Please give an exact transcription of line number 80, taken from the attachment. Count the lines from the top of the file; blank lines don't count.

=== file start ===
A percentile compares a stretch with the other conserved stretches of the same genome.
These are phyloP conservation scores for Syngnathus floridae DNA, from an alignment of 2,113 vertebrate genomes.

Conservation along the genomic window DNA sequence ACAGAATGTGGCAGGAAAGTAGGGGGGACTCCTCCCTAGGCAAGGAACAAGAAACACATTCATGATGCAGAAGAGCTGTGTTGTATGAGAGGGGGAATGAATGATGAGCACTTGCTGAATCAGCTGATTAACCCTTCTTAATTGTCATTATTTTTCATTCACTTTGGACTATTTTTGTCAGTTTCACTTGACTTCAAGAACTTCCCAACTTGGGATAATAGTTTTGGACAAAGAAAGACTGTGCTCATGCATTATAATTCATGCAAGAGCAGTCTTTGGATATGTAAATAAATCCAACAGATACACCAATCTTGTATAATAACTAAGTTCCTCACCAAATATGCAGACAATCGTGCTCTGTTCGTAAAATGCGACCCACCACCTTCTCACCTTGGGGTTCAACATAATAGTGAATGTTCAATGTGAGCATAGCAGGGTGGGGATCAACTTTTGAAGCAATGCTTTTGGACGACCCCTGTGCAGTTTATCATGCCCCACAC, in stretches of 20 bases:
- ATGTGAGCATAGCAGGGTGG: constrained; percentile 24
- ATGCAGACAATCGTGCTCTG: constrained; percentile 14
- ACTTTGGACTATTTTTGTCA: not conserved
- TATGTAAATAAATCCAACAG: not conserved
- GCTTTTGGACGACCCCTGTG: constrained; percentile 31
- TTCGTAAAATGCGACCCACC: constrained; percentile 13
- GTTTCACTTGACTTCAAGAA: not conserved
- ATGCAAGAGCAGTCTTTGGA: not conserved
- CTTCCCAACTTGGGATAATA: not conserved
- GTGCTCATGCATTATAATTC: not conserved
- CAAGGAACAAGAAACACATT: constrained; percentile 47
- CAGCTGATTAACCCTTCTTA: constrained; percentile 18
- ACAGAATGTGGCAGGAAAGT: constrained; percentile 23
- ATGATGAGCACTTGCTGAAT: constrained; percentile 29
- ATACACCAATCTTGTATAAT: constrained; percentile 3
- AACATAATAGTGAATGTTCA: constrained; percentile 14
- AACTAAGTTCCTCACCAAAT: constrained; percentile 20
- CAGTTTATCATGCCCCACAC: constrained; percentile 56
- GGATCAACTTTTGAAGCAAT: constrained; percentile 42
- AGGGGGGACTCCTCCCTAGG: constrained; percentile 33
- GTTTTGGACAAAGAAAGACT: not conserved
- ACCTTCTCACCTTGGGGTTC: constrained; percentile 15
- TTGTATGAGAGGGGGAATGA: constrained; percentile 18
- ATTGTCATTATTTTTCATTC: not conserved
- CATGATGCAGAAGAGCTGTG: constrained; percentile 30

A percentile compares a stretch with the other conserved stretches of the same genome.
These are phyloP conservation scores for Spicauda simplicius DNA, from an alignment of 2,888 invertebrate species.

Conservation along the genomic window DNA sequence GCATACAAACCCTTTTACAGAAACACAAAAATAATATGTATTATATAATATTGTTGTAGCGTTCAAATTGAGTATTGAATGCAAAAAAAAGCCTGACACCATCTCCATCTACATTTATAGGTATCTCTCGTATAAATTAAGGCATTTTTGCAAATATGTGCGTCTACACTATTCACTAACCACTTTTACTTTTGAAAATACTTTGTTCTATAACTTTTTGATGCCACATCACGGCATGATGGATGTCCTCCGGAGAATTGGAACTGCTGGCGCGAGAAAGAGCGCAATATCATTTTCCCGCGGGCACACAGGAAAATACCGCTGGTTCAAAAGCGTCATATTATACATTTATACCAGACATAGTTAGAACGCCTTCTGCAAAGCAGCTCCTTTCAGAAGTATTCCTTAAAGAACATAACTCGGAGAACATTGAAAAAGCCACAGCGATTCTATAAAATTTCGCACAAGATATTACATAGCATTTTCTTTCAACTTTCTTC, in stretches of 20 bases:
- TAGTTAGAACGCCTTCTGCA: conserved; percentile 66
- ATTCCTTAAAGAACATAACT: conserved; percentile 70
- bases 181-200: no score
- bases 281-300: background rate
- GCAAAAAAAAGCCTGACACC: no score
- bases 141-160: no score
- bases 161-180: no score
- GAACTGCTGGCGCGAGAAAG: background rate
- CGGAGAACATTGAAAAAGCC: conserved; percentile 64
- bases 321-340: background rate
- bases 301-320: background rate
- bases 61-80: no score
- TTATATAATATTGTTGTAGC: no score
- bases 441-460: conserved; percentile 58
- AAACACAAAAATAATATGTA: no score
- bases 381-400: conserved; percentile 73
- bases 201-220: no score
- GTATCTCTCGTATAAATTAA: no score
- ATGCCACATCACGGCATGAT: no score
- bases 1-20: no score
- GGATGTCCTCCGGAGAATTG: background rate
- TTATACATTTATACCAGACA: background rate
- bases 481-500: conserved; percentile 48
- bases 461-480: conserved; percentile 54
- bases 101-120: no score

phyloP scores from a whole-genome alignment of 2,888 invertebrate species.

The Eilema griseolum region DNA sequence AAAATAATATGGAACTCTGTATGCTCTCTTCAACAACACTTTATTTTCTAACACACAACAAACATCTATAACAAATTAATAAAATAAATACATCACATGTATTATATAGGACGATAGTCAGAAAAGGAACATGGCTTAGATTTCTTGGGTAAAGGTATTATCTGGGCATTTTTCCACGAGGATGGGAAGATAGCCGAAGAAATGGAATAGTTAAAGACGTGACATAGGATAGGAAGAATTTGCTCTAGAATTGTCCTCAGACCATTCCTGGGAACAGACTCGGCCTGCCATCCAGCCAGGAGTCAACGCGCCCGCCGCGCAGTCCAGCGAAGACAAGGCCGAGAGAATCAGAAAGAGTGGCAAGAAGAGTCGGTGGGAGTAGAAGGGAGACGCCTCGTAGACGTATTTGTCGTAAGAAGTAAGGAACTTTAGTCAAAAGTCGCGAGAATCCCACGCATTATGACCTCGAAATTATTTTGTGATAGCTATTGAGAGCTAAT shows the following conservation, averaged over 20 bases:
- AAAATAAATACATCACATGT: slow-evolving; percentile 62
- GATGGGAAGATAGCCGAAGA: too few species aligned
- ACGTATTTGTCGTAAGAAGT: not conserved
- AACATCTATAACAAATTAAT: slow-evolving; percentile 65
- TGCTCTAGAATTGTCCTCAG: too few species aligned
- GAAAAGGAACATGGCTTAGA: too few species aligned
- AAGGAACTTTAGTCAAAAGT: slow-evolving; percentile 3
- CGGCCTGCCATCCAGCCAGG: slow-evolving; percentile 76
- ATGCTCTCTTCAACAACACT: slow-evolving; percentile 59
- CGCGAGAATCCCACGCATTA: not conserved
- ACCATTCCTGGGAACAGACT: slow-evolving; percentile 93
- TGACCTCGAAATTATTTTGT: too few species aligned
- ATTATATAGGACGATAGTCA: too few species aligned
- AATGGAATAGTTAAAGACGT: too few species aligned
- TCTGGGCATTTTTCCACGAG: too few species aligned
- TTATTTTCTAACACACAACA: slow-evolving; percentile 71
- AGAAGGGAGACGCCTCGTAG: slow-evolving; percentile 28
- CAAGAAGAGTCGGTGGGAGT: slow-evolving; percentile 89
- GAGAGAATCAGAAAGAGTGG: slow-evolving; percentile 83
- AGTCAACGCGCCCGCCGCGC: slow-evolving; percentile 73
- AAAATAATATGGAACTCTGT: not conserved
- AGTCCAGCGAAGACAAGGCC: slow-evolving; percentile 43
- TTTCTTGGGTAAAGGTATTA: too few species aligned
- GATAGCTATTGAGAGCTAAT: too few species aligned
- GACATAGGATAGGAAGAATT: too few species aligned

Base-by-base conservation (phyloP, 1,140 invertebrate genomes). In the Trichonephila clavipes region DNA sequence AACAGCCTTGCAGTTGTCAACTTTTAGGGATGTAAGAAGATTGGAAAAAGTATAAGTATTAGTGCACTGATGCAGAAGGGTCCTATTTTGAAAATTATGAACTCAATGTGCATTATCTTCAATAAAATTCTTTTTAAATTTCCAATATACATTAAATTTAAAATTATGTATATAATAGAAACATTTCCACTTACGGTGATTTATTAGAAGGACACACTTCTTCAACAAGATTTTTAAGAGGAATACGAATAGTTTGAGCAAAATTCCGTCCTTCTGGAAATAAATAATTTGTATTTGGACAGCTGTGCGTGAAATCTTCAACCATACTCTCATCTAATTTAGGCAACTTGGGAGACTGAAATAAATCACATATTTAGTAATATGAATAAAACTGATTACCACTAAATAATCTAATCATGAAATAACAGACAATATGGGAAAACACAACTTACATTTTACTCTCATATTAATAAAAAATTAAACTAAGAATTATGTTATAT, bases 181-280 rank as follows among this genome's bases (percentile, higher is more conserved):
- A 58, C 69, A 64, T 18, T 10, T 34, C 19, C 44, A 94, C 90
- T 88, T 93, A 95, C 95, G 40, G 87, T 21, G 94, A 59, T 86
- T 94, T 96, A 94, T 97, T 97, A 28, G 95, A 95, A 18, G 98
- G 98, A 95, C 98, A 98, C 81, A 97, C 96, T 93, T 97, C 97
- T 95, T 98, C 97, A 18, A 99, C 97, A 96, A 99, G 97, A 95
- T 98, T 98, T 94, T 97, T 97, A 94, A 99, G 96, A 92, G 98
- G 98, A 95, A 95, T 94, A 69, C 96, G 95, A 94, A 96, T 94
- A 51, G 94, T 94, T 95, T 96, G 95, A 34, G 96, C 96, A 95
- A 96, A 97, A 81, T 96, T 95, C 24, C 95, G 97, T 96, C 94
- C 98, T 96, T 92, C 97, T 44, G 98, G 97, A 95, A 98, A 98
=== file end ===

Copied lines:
- AGTCCAGCGAAGACAAGGCC: slow-evolving; percentile 43